The Beer Lambert Law as expressed by chemists for analytical purposes considers transmittance of electromagnetic energy which can be reduced by both scattering and absorption such as what is encountered in a cloud.
The transmission of light through coffee (absorption) and milk (scattering) in petri dishes lying on an overhead projector shows the point of this, in scattering we can see that one is dark and the other bright, but in transmission both are the same.
The transmission can be expressed:
Transmission = 1 - Extinction
Extinction = scattering + absorption
Single Scattering Albedo is a parameter that emphasizes this dichotomy, and varies from 0 (absorption dominant) to 1 (scattering dominant).
Wiens Displacement Law describes the emission of the sun and the earth. Each behaves somewhat as a black body at a characteristic temperature, with the sun at 6000 K and the earth at 300 K.
In volcanic cloud sensing we exploit reflected solar energy for TOMS sensing, while the IR data from GOES, AVHRR and MODIS is mainly derived from the earth. A fundamental lecture review of these points is found in most remote sensing books.
Please click on the icon to view the equations.A linear model for observed radiances:
(a)Radiative transfer equation
(c)Selected size distribution of particles:
(d)Estimation of the total masses:
Assumptions and conditions:
(a)Cloud-top temperature retrieval model
(b)Particle radius retrieval model
(c)Optical depth retrieval model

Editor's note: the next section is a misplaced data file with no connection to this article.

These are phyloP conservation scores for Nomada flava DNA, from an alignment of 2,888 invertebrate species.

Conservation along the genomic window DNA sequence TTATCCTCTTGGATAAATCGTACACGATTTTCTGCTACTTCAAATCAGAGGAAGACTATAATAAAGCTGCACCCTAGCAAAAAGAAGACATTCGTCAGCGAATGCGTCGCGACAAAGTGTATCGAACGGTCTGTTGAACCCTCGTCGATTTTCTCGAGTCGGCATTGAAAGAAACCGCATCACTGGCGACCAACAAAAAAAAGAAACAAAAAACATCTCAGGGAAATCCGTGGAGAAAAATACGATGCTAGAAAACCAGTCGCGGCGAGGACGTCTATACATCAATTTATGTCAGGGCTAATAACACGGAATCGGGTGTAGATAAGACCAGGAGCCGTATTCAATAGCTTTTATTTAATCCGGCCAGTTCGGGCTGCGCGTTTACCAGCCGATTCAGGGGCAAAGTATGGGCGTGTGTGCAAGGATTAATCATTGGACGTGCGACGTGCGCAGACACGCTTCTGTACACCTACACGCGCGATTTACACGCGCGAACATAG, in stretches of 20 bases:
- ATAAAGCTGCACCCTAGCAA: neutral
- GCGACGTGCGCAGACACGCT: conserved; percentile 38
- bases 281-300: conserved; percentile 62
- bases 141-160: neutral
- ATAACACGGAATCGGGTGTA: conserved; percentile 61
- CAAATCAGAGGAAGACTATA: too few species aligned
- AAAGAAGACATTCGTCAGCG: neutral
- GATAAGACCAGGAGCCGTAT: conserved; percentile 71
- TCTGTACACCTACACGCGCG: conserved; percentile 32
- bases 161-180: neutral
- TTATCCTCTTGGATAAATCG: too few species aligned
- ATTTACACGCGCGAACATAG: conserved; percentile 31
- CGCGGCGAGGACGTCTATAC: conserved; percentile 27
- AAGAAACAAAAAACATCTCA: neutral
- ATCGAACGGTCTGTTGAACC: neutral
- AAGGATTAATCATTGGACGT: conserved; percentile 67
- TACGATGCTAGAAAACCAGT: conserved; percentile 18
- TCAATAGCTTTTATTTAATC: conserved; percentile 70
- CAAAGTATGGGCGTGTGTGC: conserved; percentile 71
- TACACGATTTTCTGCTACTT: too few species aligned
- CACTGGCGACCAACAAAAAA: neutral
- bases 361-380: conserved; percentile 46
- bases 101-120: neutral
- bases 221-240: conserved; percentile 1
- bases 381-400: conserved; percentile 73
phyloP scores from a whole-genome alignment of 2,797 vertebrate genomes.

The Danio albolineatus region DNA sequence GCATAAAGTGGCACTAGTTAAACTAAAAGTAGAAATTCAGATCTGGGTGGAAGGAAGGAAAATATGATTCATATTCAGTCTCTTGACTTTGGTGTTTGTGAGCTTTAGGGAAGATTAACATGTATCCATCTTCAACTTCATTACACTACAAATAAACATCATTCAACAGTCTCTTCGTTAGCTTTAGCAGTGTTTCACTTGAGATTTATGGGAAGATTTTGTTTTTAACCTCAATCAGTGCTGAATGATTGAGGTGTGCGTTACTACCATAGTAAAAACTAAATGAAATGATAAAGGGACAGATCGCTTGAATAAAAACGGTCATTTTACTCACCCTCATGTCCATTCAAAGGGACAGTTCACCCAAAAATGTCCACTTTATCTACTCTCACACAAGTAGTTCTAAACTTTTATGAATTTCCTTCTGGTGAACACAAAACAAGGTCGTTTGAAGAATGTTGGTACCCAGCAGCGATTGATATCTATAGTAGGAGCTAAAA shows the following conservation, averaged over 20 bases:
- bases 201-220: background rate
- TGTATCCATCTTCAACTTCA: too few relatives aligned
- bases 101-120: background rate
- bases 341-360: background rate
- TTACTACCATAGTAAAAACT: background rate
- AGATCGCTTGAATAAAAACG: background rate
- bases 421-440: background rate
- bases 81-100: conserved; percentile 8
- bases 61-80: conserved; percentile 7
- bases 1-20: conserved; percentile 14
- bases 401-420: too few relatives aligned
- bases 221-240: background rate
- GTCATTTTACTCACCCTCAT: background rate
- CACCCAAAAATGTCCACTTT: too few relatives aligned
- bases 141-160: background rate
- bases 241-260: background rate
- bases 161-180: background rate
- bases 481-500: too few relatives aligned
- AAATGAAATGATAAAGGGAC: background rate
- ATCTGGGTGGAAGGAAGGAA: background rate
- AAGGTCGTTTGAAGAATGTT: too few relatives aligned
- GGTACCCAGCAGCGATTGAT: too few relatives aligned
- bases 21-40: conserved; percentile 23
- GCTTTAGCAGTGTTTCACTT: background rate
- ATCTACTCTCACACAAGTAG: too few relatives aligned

(a) (b) (c)
(a)AVHRR band4 image of Spurr volcanic clouds The AVHRR Band 4 image of the Crater Peak/Spurr eruption cloud, August 19, 1992, 1338 GMT. The center square is the study frame, with an area of about 165 km 110 km. In the central part of the cloud shown Ac=1 for all pixels but at the edges sometimes this is not true.
(b)Two-band temperature difference model Two-band temperature difference model at 10.8 m and 12 m. The near horizontal solid lines represent different effective radii, and the near vertical dashed lines represent the dependence of optical depth at 10.8 m with particle radius.
(c)Retrieval of optical depth
(d)Retrieval of effective radius
Refractive index of different samples
Band4 (Real,Imaginary), Band5 (Real, Imaginary)
(a)refractive index of basalt The two-band temperature difference model with uniform size distribution and the Basalt (sample 2) refractive index.
(b)rafractive index of basalt-glass The two-band temperature difference model with uniform size distribution and the Basalt glass (sample 3) refractive index.
(c)refractive index of obsidian The two-band temperature difference model with uniform size distribution and the Obsidian (sample 4) refractive index.
(d)refractive index of dust The two-band temperature difference model with uniform size distribution and the Volcanic dust (sample 6) refractive index.
Pixel-scale retrieval of masses for different samples:
Efficiency facters for differnt size distributions
Relationship of effective radius and efficiency factors at 10.8 m for different size distributions of particles. (1) (solid line ) is associated with uniform distribution, (2) (dotted line) with gamma, and (3) (dashed line) with lognormal distribution.
Frame scale retrieval of masses for different size distributions
Mass calculations for different refractive index and distributions. The relatively higher calculated masses is due to the assumption of lognormal size distribution of particles, and lower calculated masses is due to the assumption of the volcanic ashes only containing glassy basalt component.